Fine for spying on employees
Recently, the French courts imposed a fine of no less than EUR 1 million on IKEA for spying on (prospective) employees. The company had been storing personal data of its staff that had been unlawfully obtained. IKEA inter alia used ‘ghost’ employees to compile reports on staff members and had it assigned private investigators to do research on how a staff member could afford an expensive car.
In the Netherlands it is not simply sustained either to monitor employees in such a way. Assigning a company investigation agency to e.g. observe an ill employee in case of a possible sick leave fraud requires a concrete suspicion to start with. Further, the observations must be inter alia as limited as possible in number and duration and it is relevant whether the observations relate to the public space or the home of the employee. In each individual case, the interest of the employer is always set off against the interest of the employee in protecting his privacy.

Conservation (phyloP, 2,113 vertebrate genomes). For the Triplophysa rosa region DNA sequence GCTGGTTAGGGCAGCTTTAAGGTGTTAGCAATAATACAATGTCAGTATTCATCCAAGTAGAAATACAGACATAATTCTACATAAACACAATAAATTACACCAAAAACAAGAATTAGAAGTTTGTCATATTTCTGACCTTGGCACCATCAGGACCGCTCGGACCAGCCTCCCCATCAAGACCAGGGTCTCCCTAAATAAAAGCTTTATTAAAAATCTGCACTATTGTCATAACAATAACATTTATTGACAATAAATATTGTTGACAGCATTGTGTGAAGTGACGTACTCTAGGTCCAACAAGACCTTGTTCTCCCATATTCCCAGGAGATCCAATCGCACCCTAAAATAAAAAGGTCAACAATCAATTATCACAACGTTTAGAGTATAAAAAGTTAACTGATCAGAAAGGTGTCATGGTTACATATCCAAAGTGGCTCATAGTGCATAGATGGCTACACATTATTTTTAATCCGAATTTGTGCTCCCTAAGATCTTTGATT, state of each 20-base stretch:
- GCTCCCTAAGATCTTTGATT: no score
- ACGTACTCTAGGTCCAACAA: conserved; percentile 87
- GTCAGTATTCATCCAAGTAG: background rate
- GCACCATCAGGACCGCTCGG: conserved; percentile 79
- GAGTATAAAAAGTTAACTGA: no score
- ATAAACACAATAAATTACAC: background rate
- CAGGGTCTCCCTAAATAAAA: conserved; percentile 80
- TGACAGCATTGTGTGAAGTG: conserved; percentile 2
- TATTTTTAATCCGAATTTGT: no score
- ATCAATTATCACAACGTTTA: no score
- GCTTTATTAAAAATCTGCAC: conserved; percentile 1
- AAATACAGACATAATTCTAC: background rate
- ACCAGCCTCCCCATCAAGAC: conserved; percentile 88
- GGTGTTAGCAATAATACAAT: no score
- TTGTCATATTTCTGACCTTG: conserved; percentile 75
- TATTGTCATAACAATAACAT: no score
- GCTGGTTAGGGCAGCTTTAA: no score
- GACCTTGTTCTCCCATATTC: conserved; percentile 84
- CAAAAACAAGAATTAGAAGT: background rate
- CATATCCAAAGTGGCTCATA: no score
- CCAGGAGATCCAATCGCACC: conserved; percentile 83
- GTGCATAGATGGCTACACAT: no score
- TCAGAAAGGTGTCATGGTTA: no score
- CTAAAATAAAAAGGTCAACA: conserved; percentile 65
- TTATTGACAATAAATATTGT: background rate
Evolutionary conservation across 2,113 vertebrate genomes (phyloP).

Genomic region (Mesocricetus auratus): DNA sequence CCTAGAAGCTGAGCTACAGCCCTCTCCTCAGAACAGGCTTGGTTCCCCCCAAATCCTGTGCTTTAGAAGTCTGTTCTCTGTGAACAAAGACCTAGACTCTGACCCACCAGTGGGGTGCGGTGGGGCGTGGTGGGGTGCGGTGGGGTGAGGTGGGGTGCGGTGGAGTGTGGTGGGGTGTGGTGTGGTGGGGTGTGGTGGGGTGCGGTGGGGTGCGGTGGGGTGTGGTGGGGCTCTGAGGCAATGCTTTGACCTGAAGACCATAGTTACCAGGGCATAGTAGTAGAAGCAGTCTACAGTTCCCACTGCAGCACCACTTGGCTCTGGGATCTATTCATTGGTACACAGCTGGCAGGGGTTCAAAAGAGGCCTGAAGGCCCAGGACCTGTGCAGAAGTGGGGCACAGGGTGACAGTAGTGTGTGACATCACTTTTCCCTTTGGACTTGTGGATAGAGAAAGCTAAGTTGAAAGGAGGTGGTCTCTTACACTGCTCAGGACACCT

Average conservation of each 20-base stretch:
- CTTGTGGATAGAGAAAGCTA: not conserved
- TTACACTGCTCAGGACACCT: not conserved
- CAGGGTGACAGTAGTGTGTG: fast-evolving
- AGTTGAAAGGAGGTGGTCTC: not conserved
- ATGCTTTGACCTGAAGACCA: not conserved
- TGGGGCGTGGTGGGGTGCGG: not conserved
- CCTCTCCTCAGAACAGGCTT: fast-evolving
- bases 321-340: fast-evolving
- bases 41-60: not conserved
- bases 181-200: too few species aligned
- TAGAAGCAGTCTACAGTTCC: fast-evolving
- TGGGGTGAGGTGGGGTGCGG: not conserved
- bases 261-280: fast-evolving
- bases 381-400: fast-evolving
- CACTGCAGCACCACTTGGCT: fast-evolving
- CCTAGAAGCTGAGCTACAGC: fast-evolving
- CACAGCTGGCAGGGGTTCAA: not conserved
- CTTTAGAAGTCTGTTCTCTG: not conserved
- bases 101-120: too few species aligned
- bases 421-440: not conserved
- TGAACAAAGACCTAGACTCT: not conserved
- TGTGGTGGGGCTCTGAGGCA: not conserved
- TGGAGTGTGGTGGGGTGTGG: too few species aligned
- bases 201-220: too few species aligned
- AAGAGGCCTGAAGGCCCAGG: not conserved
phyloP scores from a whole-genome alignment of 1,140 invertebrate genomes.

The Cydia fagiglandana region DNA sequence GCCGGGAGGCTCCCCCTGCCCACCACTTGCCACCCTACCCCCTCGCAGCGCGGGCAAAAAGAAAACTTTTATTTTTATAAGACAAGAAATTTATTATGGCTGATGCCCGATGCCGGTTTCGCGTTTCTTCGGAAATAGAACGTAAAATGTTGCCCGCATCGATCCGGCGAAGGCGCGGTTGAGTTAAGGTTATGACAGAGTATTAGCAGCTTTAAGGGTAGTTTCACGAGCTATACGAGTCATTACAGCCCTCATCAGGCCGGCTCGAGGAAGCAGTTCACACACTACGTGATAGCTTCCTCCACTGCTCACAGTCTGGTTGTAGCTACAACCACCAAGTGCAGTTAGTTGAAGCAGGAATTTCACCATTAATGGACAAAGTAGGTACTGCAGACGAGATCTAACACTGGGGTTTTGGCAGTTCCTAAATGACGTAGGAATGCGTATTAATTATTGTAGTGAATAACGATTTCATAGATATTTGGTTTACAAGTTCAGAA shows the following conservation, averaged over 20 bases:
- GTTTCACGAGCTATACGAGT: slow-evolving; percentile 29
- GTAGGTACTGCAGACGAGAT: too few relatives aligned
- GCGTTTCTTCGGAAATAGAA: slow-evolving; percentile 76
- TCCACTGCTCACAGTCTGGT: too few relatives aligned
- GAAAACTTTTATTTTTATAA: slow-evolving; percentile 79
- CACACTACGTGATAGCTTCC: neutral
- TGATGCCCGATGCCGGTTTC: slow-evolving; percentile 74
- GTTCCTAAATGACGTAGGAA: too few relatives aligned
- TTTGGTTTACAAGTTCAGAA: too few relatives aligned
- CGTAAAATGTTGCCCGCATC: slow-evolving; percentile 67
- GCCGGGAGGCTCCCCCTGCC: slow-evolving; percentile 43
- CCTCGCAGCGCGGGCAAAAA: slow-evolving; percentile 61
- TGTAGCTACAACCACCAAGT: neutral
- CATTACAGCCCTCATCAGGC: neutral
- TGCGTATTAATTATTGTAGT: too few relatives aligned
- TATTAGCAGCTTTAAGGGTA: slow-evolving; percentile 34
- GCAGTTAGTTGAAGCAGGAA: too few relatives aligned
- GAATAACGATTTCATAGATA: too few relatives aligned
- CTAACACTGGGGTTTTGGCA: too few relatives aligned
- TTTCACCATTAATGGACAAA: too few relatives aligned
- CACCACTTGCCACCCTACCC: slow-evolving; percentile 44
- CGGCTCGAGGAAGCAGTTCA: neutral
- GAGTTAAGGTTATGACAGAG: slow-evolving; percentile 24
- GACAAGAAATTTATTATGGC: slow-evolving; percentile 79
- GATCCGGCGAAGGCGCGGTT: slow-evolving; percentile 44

Registration of COVID vaccinations
More and more people have received an invitation from the government to be vaccinated against corona. Is an employer allowed to keep track of whether an employee has been vaccinated or not? The answer is no, because this concerns health data. These are considered special personal data that, in principle, may not be registered, even if an employee were to give permission. As an employee is considered to have a dependent position in relation to his employer, it is assumed that such consent cannot be given completely freely. Please be aware that when an employee takes up ‘vaccination leave’ offered to him by the employer to enable personnel to be vaccinated during working hours also (indirectly) entails registering the vaccination status of an employee.